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Sometimes Not Happy But Loving
Lorna Hayim-BakerLicensed Clinical Social Worker When two people love each other is it true that they will always make each ...
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Therapy dogs typically work with their owners in hospitals, nursing homes, schools and rehabilitation centers. They play with abused children, give affection to the elderly, help the critically ill to laugh and forget their pain for a while, and sometimes provide a warm lick to wipe the tears away.
In many cases, the presence of dogs provides a sense of normalcy and reassurance to troubled individuals. One of the reasons therapy dogs can be so helpful is their ability to give unconditional love and comfort. Acceptance and non-judgment are perhaps the two most important gifts that these animals can offer. To these dogs we are “perfect” just the way we are. During more than 20 years of private practice working with alcoholics and their families, I have seen the toll that active addiction takes on an individual’s self-esteem and the family’s sense of safety and trust. Shame, guilt, secrecy and hopelessness create a fertile ground for self-loathing, despair and an abnormal fear response. In an environment where people have proven to not be trustworthy – or, in the addict’s case if they cannot trust themselves – trained therapy dogs can potentially bridge the gap and make a difference in one’s recovery.
Animal assisted therapy Several studies have proven the powerful effects that dogs and companion animals can have in reducing the psychological stress response, anxiety, fear and other nervous disorders (Baker & Dawson, 1998; Friedman et al). The Delta Society, the leading international resource for the human-animal bond, is a non-profit organization that validates the important role of animals for people’s health and well-being by promoting research findings to the media and health and human services organizations. Delta Society has developed many standards-based training methods, and offers a course for professionals in Animal Assisted Therapy (AAT). The psychosocial treatment goals are almost identical to many of the treatment goals of addiction recovery after abstention from the addictive substance has been achieved.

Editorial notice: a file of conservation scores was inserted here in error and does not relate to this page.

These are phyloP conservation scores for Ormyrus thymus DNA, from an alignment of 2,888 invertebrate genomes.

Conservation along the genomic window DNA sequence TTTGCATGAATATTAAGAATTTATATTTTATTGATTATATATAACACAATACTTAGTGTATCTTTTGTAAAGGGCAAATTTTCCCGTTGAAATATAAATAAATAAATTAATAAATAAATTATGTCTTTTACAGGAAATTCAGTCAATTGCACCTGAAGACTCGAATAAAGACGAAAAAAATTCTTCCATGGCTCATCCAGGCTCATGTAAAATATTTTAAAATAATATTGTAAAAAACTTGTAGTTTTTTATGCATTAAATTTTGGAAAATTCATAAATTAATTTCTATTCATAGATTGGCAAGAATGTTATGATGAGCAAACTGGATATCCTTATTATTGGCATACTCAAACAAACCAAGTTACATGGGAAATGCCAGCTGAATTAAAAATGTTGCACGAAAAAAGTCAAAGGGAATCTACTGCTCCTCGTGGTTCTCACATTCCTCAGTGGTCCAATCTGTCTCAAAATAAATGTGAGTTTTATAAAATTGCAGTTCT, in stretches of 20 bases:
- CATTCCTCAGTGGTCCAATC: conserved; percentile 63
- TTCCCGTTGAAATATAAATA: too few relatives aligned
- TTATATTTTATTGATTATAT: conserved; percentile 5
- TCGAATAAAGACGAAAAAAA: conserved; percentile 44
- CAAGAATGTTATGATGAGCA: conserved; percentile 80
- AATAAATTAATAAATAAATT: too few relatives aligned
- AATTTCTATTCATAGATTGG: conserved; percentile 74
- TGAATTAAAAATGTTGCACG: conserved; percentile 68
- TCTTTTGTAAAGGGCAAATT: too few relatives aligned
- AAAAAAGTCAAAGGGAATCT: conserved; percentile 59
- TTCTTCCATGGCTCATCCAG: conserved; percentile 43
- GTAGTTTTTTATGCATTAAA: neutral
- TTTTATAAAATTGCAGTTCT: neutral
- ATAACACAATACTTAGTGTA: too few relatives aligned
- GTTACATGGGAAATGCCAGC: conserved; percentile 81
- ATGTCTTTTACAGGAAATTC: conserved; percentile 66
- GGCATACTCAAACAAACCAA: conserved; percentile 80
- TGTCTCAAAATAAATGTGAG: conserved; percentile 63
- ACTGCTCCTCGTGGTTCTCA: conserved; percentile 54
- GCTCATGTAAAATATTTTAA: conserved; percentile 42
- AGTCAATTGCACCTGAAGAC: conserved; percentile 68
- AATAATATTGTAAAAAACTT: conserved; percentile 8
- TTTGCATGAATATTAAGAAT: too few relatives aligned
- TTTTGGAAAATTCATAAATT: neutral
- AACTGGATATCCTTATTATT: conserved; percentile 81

Stabilized and Improve social skills by learning gentle ways to communicate and handle the animal, such as feeding and grooming.Brighten affect, mood, pleasure and affection while playing with the animal.Reduce abusive behavior and learn appropriate touch.Improve ability to express feelings by identifying how an animal might feel in a certain situation and/or recalling a client’s history with pets (sharing stories of grief or funny events).Reduce anxiety and fear by forming a bond of love and comfort with the animal.Learn how to better communicate with people by talking to the animal.Develop a cooperative plan to accomplish something with the animal.